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The Man in Grey

November 2, 2010

159. The Man in Grey
Directed by Leslie Arliss
UK, 1943
IMDB | allmovie

Reviewed by Rachel
First viewing


In 1943 (present day at the time of production), a young man and woman meet at an estate auction. They discuss the possibility of their family history being intertwined. The main plot is told in flashback:

In the Regency age; Clarissa Richmond (Phyllis Calvert), a beautiful, rich, and kind young lady attends a boarding school. She meets a new teacher, Hesther Snow (Margaret Lockwood). Hesther is a bitter and distant woman due to a poor and difficult early life.

The two become friends despite Clarissa being warned about Hesther’s disagreeable nature. However, they drift apart when they leave the school. Clarissa becomes unhappily married to the cruel Lord Rohan (James Mason) while Hesther becomes an actress. Years later their paths cross again, and while Clarissa finds she has a chance at true love, Hesther plots to have the money and social standing she’s always wanted by seducing Lord Rohan and displacing Clarissa by any means necessary.

Essential Scene:

Hesther (Margaret Lockwood) has arranged for her former co-star, Peter Rokeby (Stewart Granger), to be of use within the Rohan household. She knows of Clarissa’s feelings for him.

Hesther creeps down the stairs after spending the night with Lord Rohan. Rokeby catches her walking by his room. They have a back-and-forth regarding Hesther’s scheming.

Hesther: You say you love her, well, so do I him, and if anyone comes between us, so much the worse. I’ve no quarrel with those that don’t interfere, but if you love her, keep her from getting in my way.

Peter: Pretty speech, and dead in character. Has anyone ever told you what a slut you are?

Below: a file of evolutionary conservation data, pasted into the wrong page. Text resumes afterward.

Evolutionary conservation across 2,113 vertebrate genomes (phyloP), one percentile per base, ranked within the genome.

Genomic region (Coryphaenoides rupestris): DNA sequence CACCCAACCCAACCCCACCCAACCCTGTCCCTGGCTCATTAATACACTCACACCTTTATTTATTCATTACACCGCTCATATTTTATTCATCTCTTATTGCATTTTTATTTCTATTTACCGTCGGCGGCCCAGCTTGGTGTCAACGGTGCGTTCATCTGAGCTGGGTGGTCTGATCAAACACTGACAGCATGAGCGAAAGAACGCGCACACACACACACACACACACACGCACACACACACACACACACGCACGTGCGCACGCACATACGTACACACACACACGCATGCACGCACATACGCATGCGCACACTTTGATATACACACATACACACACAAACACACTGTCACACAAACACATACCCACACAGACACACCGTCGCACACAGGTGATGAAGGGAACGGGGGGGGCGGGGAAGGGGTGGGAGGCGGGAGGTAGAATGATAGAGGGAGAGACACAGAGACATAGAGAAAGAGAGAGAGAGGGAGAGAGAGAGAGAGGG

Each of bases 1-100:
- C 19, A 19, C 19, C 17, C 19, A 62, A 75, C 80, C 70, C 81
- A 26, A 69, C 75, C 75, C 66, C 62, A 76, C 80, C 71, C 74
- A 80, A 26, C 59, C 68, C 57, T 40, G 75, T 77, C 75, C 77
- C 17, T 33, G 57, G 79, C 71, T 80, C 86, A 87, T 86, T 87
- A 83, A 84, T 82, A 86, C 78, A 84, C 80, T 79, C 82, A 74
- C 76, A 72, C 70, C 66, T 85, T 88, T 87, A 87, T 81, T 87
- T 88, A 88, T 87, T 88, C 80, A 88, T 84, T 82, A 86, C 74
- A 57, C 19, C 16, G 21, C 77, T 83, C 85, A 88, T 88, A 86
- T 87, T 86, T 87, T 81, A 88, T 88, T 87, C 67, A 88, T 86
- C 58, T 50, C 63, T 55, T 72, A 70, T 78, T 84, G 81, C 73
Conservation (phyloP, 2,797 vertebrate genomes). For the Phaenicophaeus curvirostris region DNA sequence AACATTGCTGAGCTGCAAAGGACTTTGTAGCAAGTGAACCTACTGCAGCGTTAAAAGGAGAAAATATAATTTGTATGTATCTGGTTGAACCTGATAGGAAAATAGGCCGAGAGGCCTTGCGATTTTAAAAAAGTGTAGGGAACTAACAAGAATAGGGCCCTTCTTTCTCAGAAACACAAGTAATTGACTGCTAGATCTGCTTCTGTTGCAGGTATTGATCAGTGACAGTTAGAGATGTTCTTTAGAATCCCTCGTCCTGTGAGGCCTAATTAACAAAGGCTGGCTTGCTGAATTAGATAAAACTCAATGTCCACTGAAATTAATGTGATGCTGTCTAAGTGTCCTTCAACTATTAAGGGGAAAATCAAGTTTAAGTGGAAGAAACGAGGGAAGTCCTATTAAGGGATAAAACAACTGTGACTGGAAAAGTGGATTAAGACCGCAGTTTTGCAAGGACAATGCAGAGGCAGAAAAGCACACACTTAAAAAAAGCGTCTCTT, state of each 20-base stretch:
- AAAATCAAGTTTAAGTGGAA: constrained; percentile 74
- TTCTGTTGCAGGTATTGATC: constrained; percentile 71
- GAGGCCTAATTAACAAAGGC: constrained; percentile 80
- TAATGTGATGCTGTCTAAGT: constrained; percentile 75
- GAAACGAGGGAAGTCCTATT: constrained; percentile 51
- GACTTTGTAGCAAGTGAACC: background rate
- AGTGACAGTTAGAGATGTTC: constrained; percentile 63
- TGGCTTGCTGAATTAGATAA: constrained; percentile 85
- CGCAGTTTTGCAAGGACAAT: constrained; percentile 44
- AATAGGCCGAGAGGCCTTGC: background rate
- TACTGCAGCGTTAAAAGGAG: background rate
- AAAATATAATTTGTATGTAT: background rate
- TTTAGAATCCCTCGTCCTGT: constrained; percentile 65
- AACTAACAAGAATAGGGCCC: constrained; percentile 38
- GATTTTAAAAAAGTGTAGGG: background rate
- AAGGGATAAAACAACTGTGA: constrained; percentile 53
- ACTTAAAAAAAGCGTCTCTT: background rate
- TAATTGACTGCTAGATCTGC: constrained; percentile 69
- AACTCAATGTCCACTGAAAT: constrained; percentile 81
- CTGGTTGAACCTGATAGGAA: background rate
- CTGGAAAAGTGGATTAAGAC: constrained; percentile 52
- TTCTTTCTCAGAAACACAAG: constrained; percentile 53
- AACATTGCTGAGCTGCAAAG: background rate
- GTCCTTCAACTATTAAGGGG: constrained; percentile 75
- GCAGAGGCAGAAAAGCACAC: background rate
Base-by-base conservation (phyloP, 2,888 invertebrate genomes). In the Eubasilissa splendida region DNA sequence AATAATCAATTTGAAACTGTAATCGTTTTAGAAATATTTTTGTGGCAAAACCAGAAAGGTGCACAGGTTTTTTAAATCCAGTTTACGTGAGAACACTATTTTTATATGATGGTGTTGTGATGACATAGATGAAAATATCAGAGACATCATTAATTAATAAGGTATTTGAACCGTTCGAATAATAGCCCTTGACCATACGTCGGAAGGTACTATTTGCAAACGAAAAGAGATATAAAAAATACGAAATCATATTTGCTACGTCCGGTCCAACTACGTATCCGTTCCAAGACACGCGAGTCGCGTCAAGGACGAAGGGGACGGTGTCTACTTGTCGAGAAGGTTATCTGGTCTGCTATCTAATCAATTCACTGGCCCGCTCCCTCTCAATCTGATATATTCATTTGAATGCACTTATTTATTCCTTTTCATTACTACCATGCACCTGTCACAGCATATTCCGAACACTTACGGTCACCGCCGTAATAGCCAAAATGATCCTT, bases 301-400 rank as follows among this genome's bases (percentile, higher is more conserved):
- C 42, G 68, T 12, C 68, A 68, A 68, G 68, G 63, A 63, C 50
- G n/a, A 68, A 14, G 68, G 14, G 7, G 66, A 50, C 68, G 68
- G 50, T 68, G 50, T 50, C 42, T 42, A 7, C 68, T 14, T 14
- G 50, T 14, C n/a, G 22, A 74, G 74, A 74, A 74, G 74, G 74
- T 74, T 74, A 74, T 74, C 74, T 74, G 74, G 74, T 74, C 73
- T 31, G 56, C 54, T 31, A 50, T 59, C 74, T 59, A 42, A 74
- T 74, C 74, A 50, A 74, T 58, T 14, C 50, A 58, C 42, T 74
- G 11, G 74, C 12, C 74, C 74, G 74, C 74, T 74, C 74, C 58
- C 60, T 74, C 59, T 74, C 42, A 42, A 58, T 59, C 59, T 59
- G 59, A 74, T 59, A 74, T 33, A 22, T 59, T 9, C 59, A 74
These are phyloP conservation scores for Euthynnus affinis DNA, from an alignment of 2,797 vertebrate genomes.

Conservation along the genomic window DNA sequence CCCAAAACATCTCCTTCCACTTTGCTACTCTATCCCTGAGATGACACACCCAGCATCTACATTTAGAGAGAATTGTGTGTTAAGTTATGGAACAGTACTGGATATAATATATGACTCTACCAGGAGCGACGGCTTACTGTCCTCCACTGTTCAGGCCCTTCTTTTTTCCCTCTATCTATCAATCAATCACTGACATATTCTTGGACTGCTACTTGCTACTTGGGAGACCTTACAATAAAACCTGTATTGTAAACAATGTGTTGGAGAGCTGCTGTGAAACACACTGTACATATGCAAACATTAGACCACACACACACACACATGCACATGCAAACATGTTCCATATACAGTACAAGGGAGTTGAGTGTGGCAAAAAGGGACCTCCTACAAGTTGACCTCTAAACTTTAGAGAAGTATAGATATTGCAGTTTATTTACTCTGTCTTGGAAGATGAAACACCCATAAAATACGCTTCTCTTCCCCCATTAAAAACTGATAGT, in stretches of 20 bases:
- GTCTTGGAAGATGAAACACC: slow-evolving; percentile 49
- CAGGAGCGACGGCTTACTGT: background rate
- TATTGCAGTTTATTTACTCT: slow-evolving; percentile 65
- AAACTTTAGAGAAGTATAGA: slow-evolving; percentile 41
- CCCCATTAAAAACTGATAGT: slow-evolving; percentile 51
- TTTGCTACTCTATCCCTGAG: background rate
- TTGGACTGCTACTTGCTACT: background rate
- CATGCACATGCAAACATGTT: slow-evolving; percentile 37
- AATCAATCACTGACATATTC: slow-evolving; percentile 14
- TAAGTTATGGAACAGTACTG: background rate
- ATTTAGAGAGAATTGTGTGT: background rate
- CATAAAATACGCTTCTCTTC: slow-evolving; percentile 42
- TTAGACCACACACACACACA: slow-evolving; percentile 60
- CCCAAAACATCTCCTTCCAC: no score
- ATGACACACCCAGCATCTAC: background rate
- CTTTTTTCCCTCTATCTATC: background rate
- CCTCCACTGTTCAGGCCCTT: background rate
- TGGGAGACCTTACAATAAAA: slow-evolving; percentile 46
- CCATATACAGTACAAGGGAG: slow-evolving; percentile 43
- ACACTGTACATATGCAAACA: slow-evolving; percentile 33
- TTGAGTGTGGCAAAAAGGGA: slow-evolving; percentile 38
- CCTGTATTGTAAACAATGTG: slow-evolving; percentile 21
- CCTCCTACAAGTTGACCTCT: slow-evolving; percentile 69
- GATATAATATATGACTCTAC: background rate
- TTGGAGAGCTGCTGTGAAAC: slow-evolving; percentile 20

Hesther: Oh you can insult me if you wish but I tell you–

Peter: For once you’ve spoken the truth, my dear. I do believe you would stop at nothing.

Hesther: Then remember it!

Peter: There’s one factor you’ve overlooked… me! You see, I’m not a gentleman. I swear by god that if she comes to harm through you, I’ll break that lovely little neck of yours with less regret than I’d stamp on a snake.

[He smiles and then slaps her across the face]

Peter: Goodnight.


Although quite enjoyable, I saw The Man in Grey as a bit of a early soap opera. This being the classic type of melodrama, the heroine was very very good and the villains were very very bad. I had to stop myself from hissing at the screen every time Margaret Lockwood came into shot.

But this love of a bit of theatricals is very understandable when you think of the year it was made. The Brits didn’t need gritty realism in their films, they were living that every day and films were an escape. So although the style isn’t really to my taste, I can see why it was needed.

My only real complaint is that James Mason was underused as the uncaring Lord Rohan.

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